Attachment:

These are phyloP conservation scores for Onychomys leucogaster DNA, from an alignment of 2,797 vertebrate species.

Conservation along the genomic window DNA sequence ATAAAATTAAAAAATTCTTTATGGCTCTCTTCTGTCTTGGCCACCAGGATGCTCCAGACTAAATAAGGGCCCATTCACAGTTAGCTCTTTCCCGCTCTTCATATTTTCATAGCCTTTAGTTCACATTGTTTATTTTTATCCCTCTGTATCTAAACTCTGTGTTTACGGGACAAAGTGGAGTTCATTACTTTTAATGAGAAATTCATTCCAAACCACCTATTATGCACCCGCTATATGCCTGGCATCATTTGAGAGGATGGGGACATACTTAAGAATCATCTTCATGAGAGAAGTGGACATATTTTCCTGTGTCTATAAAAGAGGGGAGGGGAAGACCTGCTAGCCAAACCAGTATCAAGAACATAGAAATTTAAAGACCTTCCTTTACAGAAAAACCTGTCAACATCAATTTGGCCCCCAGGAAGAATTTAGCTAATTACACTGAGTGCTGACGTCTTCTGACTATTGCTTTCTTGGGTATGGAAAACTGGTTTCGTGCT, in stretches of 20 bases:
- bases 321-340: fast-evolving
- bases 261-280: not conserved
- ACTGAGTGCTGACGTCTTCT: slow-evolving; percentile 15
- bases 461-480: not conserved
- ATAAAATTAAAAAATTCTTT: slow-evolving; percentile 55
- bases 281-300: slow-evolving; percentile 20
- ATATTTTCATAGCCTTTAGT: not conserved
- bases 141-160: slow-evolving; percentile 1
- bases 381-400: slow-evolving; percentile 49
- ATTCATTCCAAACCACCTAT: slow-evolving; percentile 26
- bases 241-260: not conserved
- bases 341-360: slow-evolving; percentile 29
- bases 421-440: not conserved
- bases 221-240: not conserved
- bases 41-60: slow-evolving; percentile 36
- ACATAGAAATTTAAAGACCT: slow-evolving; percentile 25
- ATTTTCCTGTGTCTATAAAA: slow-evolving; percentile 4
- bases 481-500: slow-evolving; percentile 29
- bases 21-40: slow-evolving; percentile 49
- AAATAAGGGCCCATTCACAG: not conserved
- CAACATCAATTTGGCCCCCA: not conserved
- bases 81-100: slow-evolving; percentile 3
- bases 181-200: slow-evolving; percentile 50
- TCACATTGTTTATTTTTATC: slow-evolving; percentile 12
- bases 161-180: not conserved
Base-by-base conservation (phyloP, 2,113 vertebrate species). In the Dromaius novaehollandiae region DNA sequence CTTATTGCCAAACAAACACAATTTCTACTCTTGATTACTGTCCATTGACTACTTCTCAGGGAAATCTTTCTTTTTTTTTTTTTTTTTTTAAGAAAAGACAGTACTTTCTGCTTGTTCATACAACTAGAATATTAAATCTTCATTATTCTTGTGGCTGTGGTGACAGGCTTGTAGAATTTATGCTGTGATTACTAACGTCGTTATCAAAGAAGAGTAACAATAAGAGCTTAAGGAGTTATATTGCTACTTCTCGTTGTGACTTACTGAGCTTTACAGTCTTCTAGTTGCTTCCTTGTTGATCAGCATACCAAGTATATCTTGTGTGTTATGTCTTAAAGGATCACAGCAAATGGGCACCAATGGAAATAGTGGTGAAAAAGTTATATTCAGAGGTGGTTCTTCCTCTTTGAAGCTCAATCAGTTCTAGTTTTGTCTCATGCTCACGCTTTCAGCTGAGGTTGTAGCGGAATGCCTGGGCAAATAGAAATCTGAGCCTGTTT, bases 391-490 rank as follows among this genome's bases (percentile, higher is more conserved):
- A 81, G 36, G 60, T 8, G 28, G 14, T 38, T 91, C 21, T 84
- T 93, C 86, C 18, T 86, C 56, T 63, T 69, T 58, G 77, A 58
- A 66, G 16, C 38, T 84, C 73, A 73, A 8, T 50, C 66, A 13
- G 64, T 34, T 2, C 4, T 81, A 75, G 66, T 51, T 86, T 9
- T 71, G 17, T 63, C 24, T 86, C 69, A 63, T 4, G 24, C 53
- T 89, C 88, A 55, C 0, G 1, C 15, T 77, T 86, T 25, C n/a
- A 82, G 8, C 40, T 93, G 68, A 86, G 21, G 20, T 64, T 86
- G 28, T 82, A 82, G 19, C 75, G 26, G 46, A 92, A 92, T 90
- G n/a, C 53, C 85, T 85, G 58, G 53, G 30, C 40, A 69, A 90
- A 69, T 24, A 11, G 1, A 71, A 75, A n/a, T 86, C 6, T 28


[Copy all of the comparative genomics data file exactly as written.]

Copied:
These are phyloP conservation scores for Onychomys leucogaster DNA, from an alignment of 2,797 vertebrate species.

Conservation along the genomic window DNA sequence ATAAAATTAAAAAATTCTTTATGGCTCTCTTCTGTCTTGGCCACCAGGATGCTCCAGACTAAATAAGGGCCCATTCACAGTTAGCTCTTTCCCGCTCTTCATATTTTCATAGCCTTTAGTTCACATTGTTTATTTTTATCCCTCTGTATCTAAACTCTGTGTTTACGGGACAAAGTGGAGTTCATTACTTTTAATGAGAAATTCATTCCAAACCACCTATTATGCACCCGCTATATGCCTGGCATCATTTGAGAGGATGGGGACATACTTAAGAATCATCTTCATGAGAGAAGTGGACATATTTTCCTGTGTCTATAAAAGAGGGGAGGGGAAGACCTGCTAGCCAAACCAGTATCAAGAACATAGAAATTTAAAGACCTTCCTTTACAGAAAAACCTGTCAACATCAATTTGGCCCCCAGGAAGAATTTAGCTAATTACACTGAGTGCTGACGTCTTCTGACTATTGCTTTCTTGGGTATGGAAAACTGGTTTCGTGCT, in stretches of 20 bases:
- bases 321-340: fast-evolving
- bases 261-280: not conserved
- ACTGAGTGCTGACGTCTTCT: slow-evolving; percentile 15
- bases 461-480: not conserved
- ATAAAATTAAAAAATTCTTT: slow-evolving; percentile 55
- bases 281-300: slow-evolving; percentile 20
- ATATTTTCATAGCCTTTAGT: not conserved
- bases 141-160: slow-evolving; percentile 1
- bases 381-400: slow-evolving; percentile 49
- ATTCATTCCAAACCACCTAT: slow-evolving; percentile 26
- bases 241-260: not conserved
- bases 341-360: slow-evolving; percentile 29
- bases 421-440: not conserved
- bases 221-240: not conserved
- bases 41-60: slow-evolving; percentile 36
- ACATAGAAATTTAAAGACCT: slow-evolving; percentile 25
- ATTTTCCTGTGTCTATAAAA: slow-evolving; percentile 4
- bases 481-500: slow-evolving; percentile 29
- bases 21-40: slow-evolving; percentile 49
- AAATAAGGGCCCATTCACAG: not conserved
- CAACATCAATTTGGCCCCCA: not conserved
- bases 81-100: slow-evolving; percentile 3
- bases 181-200: slow-evolving; percentile 50
- TCACATTGTTTATTTTTATC: slow-evolving; percentile 12
- bases 161-180: not conserved
Base-by-base conservation (phyloP, 2,113 vertebrate species). In the Dromaius novaehollandiae region DNA sequence CTTATTGCCAAACAAACACAATTTCTACTCTTGATTACTGTCCATTGACTACTTCTCAGGGAAATCTTTCTTTTTTTTTTTTTTTTTTTAAGAAAAGACAGTACTTTCTGCTTGTTCATACAACTAGAATATTAAATCTTCATTATTCTTGTGGCTGTGGTGACAGGCTTGTAGAATTTATGCTGTGATTACTAACGTCGTTATCAAAGAAGAGTAACAATAAGAGCTTAAGGAGTTATATTGCTACTTCTCGTTGTGACTTACTGAGCTTTACAGTCTTCTAGTTGCTTCCTTGTTGATCAGCATACCAAGTATATCTTGTGTGTTATGTCTTAAAGGATCACAGCAAATGGGCACCAATGGAAATAGTGGTGAAAAAGTTATATTCAGAGGTGGTTCTTCCTCTTTGAAGCTCAATCAGTTCTAGTTTTGTCTCATGCTCACGCTTTCAGCTGAGGTTGTAGCGGAATGCCTGGGCAAATAGAAATCTGAGCCTGTTT, bases 391-490 rank as follows among this genome's bases (percentile, higher is more conserved):
- A 81, G 36, G 60, T 8, G 28, G 14, T 38, T 91, C 21, T 84
- T 93, C 86, C 18, T 86, C 56, T 63, T 69, T 58, G 77, A 58
- A 66, G 16, C 38, T 84, C 73, A 73, A 8, T 50, C 66, A 13
- G 64, T 34, T 2, C 4, T 81, A 75, G 66, T 51, T 86, T 9
- T 71, G 17, T 63, C 24, T 86, C 69, A 63, T 4, G 24, C 53
- T 89, C 88, A 55, C 0, G 1, C 15, T 77, T 86, T 25, C n/a
- A 82, G 8, C 40, T 93, G 68, A 86, G 21, G 20, T 64, T 86
- G 28, T 82, A 82, G 19, C 75, G 26, G 46, A 92, A 92, T 90
- G n/a, C 53, C 85, T 85, G 58, G 53, G 30, C 40, A 69, A 90
- A 69, T 24, A 11, G 1, A 71, A 75, A n/a, T 86, C 6, T 28